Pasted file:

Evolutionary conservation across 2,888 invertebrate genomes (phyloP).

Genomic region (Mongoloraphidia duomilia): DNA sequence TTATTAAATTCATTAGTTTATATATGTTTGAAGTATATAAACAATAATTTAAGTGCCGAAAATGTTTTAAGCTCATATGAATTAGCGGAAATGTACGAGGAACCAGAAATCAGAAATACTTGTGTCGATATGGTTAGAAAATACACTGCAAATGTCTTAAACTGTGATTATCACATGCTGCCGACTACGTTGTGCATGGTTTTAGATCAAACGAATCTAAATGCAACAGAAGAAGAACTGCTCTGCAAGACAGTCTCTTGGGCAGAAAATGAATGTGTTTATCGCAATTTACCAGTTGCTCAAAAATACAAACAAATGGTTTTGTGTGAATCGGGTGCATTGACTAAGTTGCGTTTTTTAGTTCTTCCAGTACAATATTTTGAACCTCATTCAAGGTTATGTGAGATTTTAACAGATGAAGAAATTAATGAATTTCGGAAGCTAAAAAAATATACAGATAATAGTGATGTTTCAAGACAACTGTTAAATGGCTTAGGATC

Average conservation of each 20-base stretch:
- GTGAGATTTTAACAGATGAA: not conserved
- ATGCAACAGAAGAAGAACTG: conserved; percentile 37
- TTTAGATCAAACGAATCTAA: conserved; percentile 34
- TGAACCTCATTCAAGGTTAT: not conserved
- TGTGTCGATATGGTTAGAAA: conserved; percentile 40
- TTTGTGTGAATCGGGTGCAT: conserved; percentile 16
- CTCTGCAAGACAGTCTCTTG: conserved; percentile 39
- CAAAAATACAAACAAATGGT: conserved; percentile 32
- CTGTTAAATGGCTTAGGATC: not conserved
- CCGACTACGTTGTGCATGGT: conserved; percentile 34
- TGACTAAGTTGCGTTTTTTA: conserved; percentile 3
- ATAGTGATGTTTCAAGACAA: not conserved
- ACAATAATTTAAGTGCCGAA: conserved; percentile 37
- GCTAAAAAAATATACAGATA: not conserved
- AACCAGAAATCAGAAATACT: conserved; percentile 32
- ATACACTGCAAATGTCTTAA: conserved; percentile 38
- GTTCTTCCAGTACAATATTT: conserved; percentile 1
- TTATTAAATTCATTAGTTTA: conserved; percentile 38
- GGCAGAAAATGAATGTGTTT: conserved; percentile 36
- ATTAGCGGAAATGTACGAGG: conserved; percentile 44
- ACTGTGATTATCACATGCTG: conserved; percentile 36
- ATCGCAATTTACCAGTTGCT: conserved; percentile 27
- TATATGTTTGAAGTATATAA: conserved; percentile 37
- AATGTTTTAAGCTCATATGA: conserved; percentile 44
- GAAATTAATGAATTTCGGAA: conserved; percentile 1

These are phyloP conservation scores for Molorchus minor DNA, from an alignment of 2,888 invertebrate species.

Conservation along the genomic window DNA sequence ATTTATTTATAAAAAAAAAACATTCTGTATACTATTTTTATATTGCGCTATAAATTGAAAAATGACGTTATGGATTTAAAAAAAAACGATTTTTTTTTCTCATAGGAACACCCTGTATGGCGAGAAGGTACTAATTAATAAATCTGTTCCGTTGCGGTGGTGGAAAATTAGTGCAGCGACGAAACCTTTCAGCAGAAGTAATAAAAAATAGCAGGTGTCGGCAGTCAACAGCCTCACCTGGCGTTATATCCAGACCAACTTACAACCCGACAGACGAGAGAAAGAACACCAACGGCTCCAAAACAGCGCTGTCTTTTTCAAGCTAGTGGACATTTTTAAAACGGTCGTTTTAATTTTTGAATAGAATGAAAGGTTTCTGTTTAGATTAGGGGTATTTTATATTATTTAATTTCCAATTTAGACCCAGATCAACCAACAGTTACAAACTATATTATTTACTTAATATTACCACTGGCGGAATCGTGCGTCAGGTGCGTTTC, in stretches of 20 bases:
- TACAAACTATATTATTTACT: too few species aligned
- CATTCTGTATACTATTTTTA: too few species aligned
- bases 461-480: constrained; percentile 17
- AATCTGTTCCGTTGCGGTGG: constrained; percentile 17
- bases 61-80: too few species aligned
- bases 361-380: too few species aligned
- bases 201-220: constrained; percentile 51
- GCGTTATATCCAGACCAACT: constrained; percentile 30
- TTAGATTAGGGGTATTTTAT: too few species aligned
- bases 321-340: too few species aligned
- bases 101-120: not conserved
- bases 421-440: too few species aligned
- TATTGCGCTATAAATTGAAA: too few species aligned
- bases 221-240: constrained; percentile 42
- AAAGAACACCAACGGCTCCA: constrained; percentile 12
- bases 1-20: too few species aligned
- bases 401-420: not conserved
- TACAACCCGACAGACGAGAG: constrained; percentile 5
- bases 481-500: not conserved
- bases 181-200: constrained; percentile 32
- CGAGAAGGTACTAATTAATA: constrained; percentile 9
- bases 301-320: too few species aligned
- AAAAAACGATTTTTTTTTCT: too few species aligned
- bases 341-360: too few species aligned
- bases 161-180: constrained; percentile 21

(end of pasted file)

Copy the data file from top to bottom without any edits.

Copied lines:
Evolutionary conservation across 2,888 invertebrate genomes (phyloP).

Genomic region (Mongoloraphidia duomilia): DNA sequence TTATTAAATTCATTAGTTTATATATGTTTGAAGTATATAAACAATAATTTAAGTGCCGAAAATGTTTTAAGCTCATATGAATTAGCGGAAATGTACGAGGAACCAGAAATCAGAAATACTTGTGTCGATATGGTTAGAAAATACACTGCAAATGTCTTAAACTGTGATTATCACATGCTGCCGACTACGTTGTGCATGGTTTTAGATCAAACGAATCTAAATGCAACAGAAGAAGAACTGCTCTGCAAGACAGTCTCTTGGGCAGAAAATGAATGTGTTTATCGCAATTTACCAGTTGCTCAAAAATACAAACAAATGGTTTTGTGTGAATCGGGTGCATTGACTAAGTTGCGTTTTTTAGTTCTTCCAGTACAATATTTTGAACCTCATTCAAGGTTATGTGAGATTTTAACAGATGAAGAAATTAATGAATTTCGGAAGCTAAAAAAATATACAGATAATAGTGATGTTTCAAGACAACTGTTAAATGGCTTAGGATC

Average conservation of each 20-base stretch:
- GTGAGATTTTAACAGATGAA: not conserved
- ATGCAACAGAAGAAGAACTG: conserved; percentile 37
- TTTAGATCAAACGAATCTAA: conserved; percentile 34
- TGAACCTCATTCAAGGTTAT: not conserved
- TGTGTCGATATGGTTAGAAA: conserved; percentile 40
- TTTGTGTGAATCGGGTGCAT: conserved; percentile 16
- CTCTGCAAGACAGTCTCTTG: conserved; percentile 39
- CAAAAATACAAACAAATGGT: conserved; percentile 32
- CTGTTAAATGGCTTAGGATC: not conserved
- CCGACTACGTTGTGCATGGT: conserved; percentile 34
- TGACTAAGTTGCGTTTTTTA: conserved; percentile 3
- ATAGTGATGTTTCAAGACAA: not conserved
- ACAATAATTTAAGTGCCGAA: conserved; percentile 37
- GCTAAAAAAATATACAGATA: not conserved
- AACCAGAAATCAGAAATACT: conserved; percentile 32
- ATACACTGCAAATGTCTTAA: conserved; percentile 38
- GTTCTTCCAGTACAATATTT: conserved; percentile 1
- TTATTAAATTCATTAGTTTA: conserved; percentile 38
- GGCAGAAAATGAATGTGTTT: conserved; percentile 36
- ATTAGCGGAAATGTACGAGG: conserved; percentile 44
- ACTGTGATTATCACATGCTG: conserved; percentile 36
- ATCGCAATTTACCAGTTGCT: conserved; percentile 27
- TATATGTTTGAAGTATATAA: conserved; percentile 37
- AATGTTTTAAGCTCATATGA: conserved; percentile 44
- GAAATTAATGAATTTCGGAA: conserved; percentile 1

These are phyloP conservation scores for Molorchus minor DNA, from an alignment of 2,888 invertebrate species.

Conservation along the genomic window DNA sequence ATTTATTTATAAAAAAAAAACATTCTGTATACTATTTTTATATTGCGCTATAAATTGAAAAATGACGTTATGGATTTAAAAAAAAACGATTTTTTTTTCTCATAGGAACACCCTGTATGGCGAGAAGGTACTAATTAATAAATCTGTTCCGTTGCGGTGGTGGAAAATTAGTGCAGCGACGAAACCTTTCAGCAGAAGTAATAAAAAATAGCAGGTGTCGGCAGTCAACAGCCTCACCTGGCGTTATATCCAGACCAACTTACAACCCGACAGACGAGAGAAAGAACACCAACGGCTCCAAAACAGCGCTGTCTTTTTCAAGCTAGTGGACATTTTTAAAACGGTCGTTTTAATTTTTGAATAGAATGAAAGGTTTCTGTTTAGATTAGGGGTATTTTATATTATTTAATTTCCAATTTAGACCCAGATCAACCAACAGTTACAAACTATATTATTTACTTAATATTACCACTGGCGGAATCGTGCGTCAGGTGCGTTTC, in stretches of 20 bases:
- TACAAACTATATTATTTACT: too few species aligned
- CATTCTGTATACTATTTTTA: too few species aligned
- bases 461-480: constrained; percentile 17
- AATCTGTTCCGTTGCGGTGG: constrained; percentile 17
- bases 61-80: too few species aligned
- bases 361-380: too few species aligned
- bases 201-220: constrained; percentile 51
- GCGTTATATCCAGACCAACT: constrained; percentile 30
- TTAGATTAGGGGTATTTTAT: too few species aligned
- bases 321-340: too few species aligned
- bases 101-120: not conserved
- bases 421-440: too few species aligned
- TATTGCGCTATAAATTGAAA: too few species aligned
- bases 221-240: constrained; percentile 42
- AAAGAACACCAACGGCTCCA: constrained; percentile 12
- bases 1-20: too few species aligned
- bases 401-420: not conserved
- TACAACCCGACAGACGAGAG: constrained; percentile 5
- bases 481-500: not conserved
- bases 181-200: constrained; percentile 32
- CGAGAAGGTACTAATTAATA: constrained; percentile 9
- bases 301-320: too few species aligned
- AAAAAACGATTTTTTTTTCT: too few species aligned
- bases 341-360: too few species aligned
- bases 161-180: constrained; percentile 21